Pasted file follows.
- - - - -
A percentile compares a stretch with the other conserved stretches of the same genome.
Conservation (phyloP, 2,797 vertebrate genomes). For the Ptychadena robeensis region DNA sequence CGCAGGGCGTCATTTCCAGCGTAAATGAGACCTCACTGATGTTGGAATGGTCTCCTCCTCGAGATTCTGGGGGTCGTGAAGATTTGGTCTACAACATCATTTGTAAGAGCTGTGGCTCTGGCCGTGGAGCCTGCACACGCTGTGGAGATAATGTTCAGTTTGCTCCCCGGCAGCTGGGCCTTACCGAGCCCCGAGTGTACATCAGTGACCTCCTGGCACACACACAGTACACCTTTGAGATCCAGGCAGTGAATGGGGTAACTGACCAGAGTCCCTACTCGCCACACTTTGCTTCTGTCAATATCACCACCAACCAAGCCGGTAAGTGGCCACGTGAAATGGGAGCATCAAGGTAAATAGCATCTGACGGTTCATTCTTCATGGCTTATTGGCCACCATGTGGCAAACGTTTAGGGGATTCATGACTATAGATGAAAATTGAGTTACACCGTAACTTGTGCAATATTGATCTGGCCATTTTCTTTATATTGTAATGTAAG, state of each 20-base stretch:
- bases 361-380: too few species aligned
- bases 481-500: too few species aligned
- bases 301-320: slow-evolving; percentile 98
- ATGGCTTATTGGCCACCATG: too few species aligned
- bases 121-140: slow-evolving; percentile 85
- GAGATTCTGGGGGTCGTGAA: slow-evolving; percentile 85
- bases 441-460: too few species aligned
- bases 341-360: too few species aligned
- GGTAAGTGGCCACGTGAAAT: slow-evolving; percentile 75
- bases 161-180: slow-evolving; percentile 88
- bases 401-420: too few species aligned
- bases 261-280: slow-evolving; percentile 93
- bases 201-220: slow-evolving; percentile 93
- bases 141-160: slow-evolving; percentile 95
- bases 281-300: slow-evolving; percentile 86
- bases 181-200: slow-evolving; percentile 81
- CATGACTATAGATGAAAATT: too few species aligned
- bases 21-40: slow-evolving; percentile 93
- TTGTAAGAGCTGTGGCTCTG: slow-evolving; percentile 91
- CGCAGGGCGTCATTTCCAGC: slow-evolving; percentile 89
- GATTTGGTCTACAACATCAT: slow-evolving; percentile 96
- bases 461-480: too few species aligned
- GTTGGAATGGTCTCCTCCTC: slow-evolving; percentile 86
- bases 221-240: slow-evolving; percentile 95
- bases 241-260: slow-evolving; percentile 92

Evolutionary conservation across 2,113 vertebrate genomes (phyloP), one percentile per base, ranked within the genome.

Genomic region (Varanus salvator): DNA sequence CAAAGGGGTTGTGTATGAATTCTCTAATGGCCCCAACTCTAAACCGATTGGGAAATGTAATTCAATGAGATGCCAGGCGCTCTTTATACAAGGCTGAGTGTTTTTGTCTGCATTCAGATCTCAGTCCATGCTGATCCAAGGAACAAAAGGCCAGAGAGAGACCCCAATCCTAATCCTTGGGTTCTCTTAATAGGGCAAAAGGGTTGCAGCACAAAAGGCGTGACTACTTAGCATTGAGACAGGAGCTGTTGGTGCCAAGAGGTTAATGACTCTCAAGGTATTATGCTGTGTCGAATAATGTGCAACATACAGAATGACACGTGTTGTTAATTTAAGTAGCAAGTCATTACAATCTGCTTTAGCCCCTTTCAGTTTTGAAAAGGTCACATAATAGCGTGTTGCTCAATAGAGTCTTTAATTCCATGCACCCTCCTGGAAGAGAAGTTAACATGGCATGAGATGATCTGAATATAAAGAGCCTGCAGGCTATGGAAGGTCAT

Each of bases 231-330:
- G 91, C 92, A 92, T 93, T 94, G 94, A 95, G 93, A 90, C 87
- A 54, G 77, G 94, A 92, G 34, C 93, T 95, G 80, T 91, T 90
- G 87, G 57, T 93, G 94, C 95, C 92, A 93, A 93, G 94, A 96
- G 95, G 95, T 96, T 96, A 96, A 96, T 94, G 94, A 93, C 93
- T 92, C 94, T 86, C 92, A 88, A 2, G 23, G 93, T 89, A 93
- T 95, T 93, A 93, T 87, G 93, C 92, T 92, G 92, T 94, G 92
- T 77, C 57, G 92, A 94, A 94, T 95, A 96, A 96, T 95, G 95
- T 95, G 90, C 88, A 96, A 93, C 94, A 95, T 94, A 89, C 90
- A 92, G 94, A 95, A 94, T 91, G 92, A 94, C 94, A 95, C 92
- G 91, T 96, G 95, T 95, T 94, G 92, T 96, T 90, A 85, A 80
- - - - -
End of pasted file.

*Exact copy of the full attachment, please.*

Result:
A percentile compares a stretch with the other conserved stretches of the same genome.
Conservation (phyloP, 2,797 vertebrate genomes). For the Ptychadena robeensis region DNA sequence CGCAGGGCGTCATTTCCAGCGTAAATGAGACCTCACTGATGTTGGAATGGTCTCCTCCTCGAGATTCTGGGGGTCGTGAAGATTTGGTCTACAACATCATTTGTAAGAGCTGTGGCTCTGGCCGTGGAGCCTGCACACGCTGTGGAGATAATGTTCAGTTTGCTCCCCGGCAGCTGGGCCTTACCGAGCCCCGAGTGTACATCAGTGACCTCCTGGCACACACACAGTACACCTTTGAGATCCAGGCAGTGAATGGGGTAACTGACCAGAGTCCCTACTCGCCACACTTTGCTTCTGTCAATATCACCACCAACCAAGCCGGTAAGTGGCCACGTGAAATGGGAGCATCAAGGTAAATAGCATCTGACGGTTCATTCTTCATGGCTTATTGGCCACCATGTGGCAAACGTTTAGGGGATTCATGACTATAGATGAAAATTGAGTTACACCGTAACTTGTGCAATATTGATCTGGCCATTTTCTTTATATTGTAATGTAAG, state of each 20-base stretch:
- bases 361-380: too few species aligned
- bases 481-500: too few species aligned
- bases 301-320: slow-evolving; percentile 98
- ATGGCTTATTGGCCACCATG: too few species aligned
- bases 121-140: slow-evolving; percentile 85
- GAGATTCTGGGGGTCGTGAA: slow-evolving; percentile 85
- bases 441-460: too few species aligned
- bases 341-360: too few species aligned
- GGTAAGTGGCCACGTGAAAT: slow-evolving; percentile 75
- bases 161-180: slow-evolving; percentile 88
- bases 401-420: too few species aligned
- bases 261-280: slow-evolving; percentile 93
- bases 201-220: slow-evolving; percentile 93
- bases 141-160: slow-evolving; percentile 95
- bases 281-300: slow-evolving; percentile 86
- bases 181-200: slow-evolving; percentile 81
- CATGACTATAGATGAAAATT: too few species aligned
- bases 21-40: slow-evolving; percentile 93
- TTGTAAGAGCTGTGGCTCTG: slow-evolving; percentile 91
- CGCAGGGCGTCATTTCCAGC: slow-evolving; percentile 89
- GATTTGGTCTACAACATCAT: slow-evolving; percentile 96
- bases 461-480: too few species aligned
- GTTGGAATGGTCTCCTCCTC: slow-evolving; percentile 86
- bases 221-240: slow-evolving; percentile 95
- bases 241-260: slow-evolving; percentile 92

Evolutionary conservation across 2,113 vertebrate genomes (phyloP), one percentile per base, ranked within the genome.

Genomic region (Varanus salvator): DNA sequence CAAAGGGGTTGTGTATGAATTCTCTAATGGCCCCAACTCTAAACCGATTGGGAAATGTAATTCAATGAGATGCCAGGCGCTCTTTATACAAGGCTGAGTGTTTTTGTCTGCATTCAGATCTCAGTCCATGCTGATCCAAGGAACAAAAGGCCAGAGAGAGACCCCAATCCTAATCCTTGGGTTCTCTTAATAGGGCAAAAGGGTTGCAGCACAAAAGGCGTGACTACTTAGCATTGAGACAGGAGCTGTTGGTGCCAAGAGGTTAATGACTCTCAAGGTATTATGCTGTGTCGAATAATGTGCAACATACAGAATGACACGTGTTGTTAATTTAAGTAGCAAGTCATTACAATCTGCTTTAGCCCCTTTCAGTTTTGAAAAGGTCACATAATAGCGTGTTGCTCAATAGAGTCTTTAATTCCATGCACCCTCCTGGAAGAGAAGTTAACATGGCATGAGATGATCTGAATATAAAGAGCCTGCAGGCTATGGAAGGTCAT

Each of bases 231-330:
- G 91, C 92, A 92, T 93, T 94, G 94, A 95, G 93, A 90, C 87
- A 54, G 77, G 94, A 92, G 34, C 93, T 95, G 80, T 91, T 90
- G 87, G 57, T 93, G 94, C 95, C 92, A 93, A 93, G 94, A 96
- G 95, G 95, T 96, T 96, A 96, A 96, T 94, G 94, A 93, C 93
- T 92, C 94, T 86, C 92, A 88, A 2, G 23, G 93, T 89, A 93
- T 95, T 93, A 93, T 87, G 93, C 92, T 92, G 92, T 94, G 92
- T 77, C 57, G 92, A 94, A 94, T 95, A 96, A 96, T 95, G 95
- T 95, G 90, C 88, A 96, A 93, C 94, A 95, T 94, A 89, C 90
- A 92, G 94, A 95, A 94, T 91, G 92, A 94, C 94, A 95, C 92
- G 91, T 96, G 95, T 95, T 94, G 92, T 96, T 90, A 85, A 80